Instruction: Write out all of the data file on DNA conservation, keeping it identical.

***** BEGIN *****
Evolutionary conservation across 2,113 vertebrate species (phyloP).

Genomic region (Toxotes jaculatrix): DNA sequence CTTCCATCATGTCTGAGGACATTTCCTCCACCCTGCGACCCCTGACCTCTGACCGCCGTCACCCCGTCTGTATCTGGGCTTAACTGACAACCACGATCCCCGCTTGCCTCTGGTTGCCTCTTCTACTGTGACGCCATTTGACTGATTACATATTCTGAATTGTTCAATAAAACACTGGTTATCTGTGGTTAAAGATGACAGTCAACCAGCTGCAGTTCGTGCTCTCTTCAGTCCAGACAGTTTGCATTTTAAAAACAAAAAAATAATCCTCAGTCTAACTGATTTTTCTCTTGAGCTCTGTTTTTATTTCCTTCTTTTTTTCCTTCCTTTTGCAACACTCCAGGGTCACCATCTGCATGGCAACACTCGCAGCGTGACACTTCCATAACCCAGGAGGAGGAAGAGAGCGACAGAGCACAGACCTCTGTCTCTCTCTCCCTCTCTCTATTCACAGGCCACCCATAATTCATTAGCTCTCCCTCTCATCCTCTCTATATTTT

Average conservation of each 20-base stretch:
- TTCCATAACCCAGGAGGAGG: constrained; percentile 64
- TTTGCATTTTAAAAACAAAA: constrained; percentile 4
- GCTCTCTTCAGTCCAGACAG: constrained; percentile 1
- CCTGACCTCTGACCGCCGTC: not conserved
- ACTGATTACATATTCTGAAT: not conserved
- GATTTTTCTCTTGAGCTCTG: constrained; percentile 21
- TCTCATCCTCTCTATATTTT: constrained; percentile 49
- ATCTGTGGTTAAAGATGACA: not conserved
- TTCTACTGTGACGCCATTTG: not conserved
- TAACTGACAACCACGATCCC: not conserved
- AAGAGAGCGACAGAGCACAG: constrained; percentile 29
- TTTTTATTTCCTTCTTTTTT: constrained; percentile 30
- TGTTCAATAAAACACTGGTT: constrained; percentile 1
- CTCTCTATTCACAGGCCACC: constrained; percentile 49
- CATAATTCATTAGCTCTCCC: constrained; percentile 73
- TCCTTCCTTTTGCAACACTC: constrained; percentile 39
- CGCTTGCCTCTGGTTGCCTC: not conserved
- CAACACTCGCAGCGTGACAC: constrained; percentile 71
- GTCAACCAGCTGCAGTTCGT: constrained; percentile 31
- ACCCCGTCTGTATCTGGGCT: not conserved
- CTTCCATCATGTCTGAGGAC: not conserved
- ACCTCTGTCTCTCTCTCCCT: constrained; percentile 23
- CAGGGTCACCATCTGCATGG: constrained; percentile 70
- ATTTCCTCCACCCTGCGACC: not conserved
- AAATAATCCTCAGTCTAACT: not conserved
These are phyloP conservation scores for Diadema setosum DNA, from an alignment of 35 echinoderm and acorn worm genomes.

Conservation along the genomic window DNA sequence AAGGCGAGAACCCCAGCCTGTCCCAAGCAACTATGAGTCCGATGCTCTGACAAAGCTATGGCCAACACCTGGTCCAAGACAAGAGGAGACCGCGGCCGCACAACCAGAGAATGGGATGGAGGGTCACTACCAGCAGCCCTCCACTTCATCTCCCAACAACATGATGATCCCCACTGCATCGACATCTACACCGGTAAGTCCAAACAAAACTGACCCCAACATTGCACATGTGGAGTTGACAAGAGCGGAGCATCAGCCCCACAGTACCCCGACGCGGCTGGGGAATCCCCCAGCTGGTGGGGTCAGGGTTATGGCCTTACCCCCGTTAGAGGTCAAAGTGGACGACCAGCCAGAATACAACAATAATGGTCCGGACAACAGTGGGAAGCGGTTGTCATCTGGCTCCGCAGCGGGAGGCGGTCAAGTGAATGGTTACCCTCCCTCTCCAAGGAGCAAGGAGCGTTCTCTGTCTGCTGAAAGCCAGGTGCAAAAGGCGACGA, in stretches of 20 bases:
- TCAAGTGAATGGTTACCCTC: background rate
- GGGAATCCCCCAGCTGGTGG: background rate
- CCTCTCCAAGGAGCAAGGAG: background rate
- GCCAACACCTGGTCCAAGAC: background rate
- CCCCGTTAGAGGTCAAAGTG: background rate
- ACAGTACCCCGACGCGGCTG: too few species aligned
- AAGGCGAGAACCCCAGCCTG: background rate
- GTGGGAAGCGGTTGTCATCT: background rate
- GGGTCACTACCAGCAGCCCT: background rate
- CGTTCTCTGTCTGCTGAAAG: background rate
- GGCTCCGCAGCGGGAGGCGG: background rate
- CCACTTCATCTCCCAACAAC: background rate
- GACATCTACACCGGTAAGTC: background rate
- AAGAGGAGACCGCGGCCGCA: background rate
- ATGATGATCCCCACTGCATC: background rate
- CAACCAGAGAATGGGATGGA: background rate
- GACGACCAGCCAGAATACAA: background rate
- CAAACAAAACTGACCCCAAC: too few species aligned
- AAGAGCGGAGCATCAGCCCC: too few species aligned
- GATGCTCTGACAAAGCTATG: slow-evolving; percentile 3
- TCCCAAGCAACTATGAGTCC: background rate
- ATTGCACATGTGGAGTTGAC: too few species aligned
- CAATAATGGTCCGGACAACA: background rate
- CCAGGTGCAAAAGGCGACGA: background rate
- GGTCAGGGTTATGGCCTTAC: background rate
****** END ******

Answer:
Evolutionary conservation across 2,113 vertebrate species (phyloP).

Genomic region (Toxotes jaculatrix): DNA sequence CTTCCATCATGTCTGAGGACATTTCCTCCACCCTGCGACCCCTGACCTCTGACCGCCGTCACCCCGTCTGTATCTGGGCTTAACTGACAACCACGATCCCCGCTTGCCTCTGGTTGCCTCTTCTACTGTGACGCCATTTGACTGATTACATATTCTGAATTGTTCAATAAAACACTGGTTATCTGTGGTTAAAGATGACAGTCAACCAGCTGCAGTTCGTGCTCTCTTCAGTCCAGACAGTTTGCATTTTAAAAACAAAAAAATAATCCTCAGTCTAACTGATTTTTCTCTTGAGCTCTGTTTTTATTTCCTTCTTTTTTTCCTTCCTTTTGCAACACTCCAGGGTCACCATCTGCATGGCAACACTCGCAGCGTGACACTTCCATAACCCAGGAGGAGGAAGAGAGCGACAGAGCACAGACCTCTGTCTCTCTCTCCCTCTCTCTATTCACAGGCCACCCATAATTCATTAGCTCTCCCTCTCATCCTCTCTATATTTT

Average conservation of each 20-base stretch:
- TTCCATAACCCAGGAGGAGG: constrained; percentile 64
- TTTGCATTTTAAAAACAAAA: constrained; percentile 4
- GCTCTCTTCAGTCCAGACAG: constrained; percentile 1
- CCTGACCTCTGACCGCCGTC: not conserved
- ACTGATTACATATTCTGAAT: not conserved
- GATTTTTCTCTTGAGCTCTG: constrained; percentile 21
- TCTCATCCTCTCTATATTTT: constrained; percentile 49
- ATCTGTGGTTAAAGATGACA: not conserved
- TTCTACTGTGACGCCATTTG: not conserved
- TAACTGACAACCACGATCCC: not conserved
- AAGAGAGCGACAGAGCACAG: constrained; percentile 29
- TTTTTATTTCCTTCTTTTTT: constrained; percentile 30
- TGTTCAATAAAACACTGGTT: constrained; percentile 1
- CTCTCTATTCACAGGCCACC: constrained; percentile 49
- CATAATTCATTAGCTCTCCC: constrained; percentile 73
- TCCTTCCTTTTGCAACACTC: constrained; percentile 39
- CGCTTGCCTCTGGTTGCCTC: not conserved
- CAACACTCGCAGCGTGACAC: constrained; percentile 71
- GTCAACCAGCTGCAGTTCGT: constrained; percentile 31
- ACCCCGTCTGTATCTGGGCT: not conserved
- CTTCCATCATGTCTGAGGAC: not conserved
- ACCTCTGTCTCTCTCTCCCT: constrained; percentile 23
- CAGGGTCACCATCTGCATGG: constrained; percentile 70
- ATTTCCTCCACCCTGCGACC: not conserved
- AAATAATCCTCAGTCTAACT: not conserved
These are phyloP conservation scores for Diadema setosum DNA, from an alignment of 35 echinoderm and acorn worm genomes.

Conservation along the genomic window DNA sequence AAGGCGAGAACCCCAGCCTGTCCCAAGCAACTATGAGTCCGATGCTCTGACAAAGCTATGGCCAACACCTGGTCCAAGACAAGAGGAGACCGCGGCCGCACAACCAGAGAATGGGATGGAGGGTCACTACCAGCAGCCCTCCACTTCATCTCCCAACAACATGATGATCCCCACTGCATCGACATCTACACCGGTAAGTCCAAACAAAACTGACCCCAACATTGCACATGTGGAGTTGACAAGAGCGGAGCATCAGCCCCACAGTACCCCGACGCGGCTGGGGAATCCCCCAGCTGGTGGGGTCAGGGTTATGGCCTTACCCCCGTTAGAGGTCAAAGTGGACGACCAGCCAGAATACAACAATAATGGTCCGGACAACAGTGGGAAGCGGTTGTCATCTGGCTCCGCAGCGGGAGGCGGTCAAGTGAATGGTTACCCTCCCTCTCCAAGGAGCAAGGAGCGTTCTCTGTCTGCTGAAAGCCAGGTGCAAAAGGCGACGA, in stretches of 20 bases:
- TCAAGTGAATGGTTACCCTC: background rate
- GGGAATCCCCCAGCTGGTGG: background rate
- CCTCTCCAAGGAGCAAGGAG: background rate
- GCCAACACCTGGTCCAAGAC: background rate
- CCCCGTTAGAGGTCAAAGTG: background rate
- ACAGTACCCCGACGCGGCTG: too few species aligned
- AAGGCGAGAACCCCAGCCTG: background rate
- GTGGGAAGCGGTTGTCATCT: background rate
- GGGTCACTACCAGCAGCCCT: background rate
- CGTTCTCTGTCTGCTGAAAG: background rate
- GGCTCCGCAGCGGGAGGCGG: background rate
- CCACTTCATCTCCCAACAAC: background rate
- GACATCTACACCGGTAAGTC: background rate
- AAGAGGAGACCGCGGCCGCA: background rate
- ATGATGATCCCCACTGCATC: background rate
- CAACCAGAGAATGGGATGGA: background rate
- GACGACCAGCCAGAATACAA: background rate
- CAAACAAAACTGACCCCAAC: too few species aligned
- AAGAGCGGAGCATCAGCCCC: too few species aligned
- GATGCTCTGACAAAGCTATG: slow-evolving; percentile 3
- TCCCAAGCAACTATGAGTCC: background rate
- ATTGCACATGTGGAGTTGAC: too few species aligned
- CAATAATGGTCCGGACAACA: background rate
- CCAGGTGCAAAAGGCGACGA: background rate
- GGTCAGGGTTATGGCCTTAC: background rate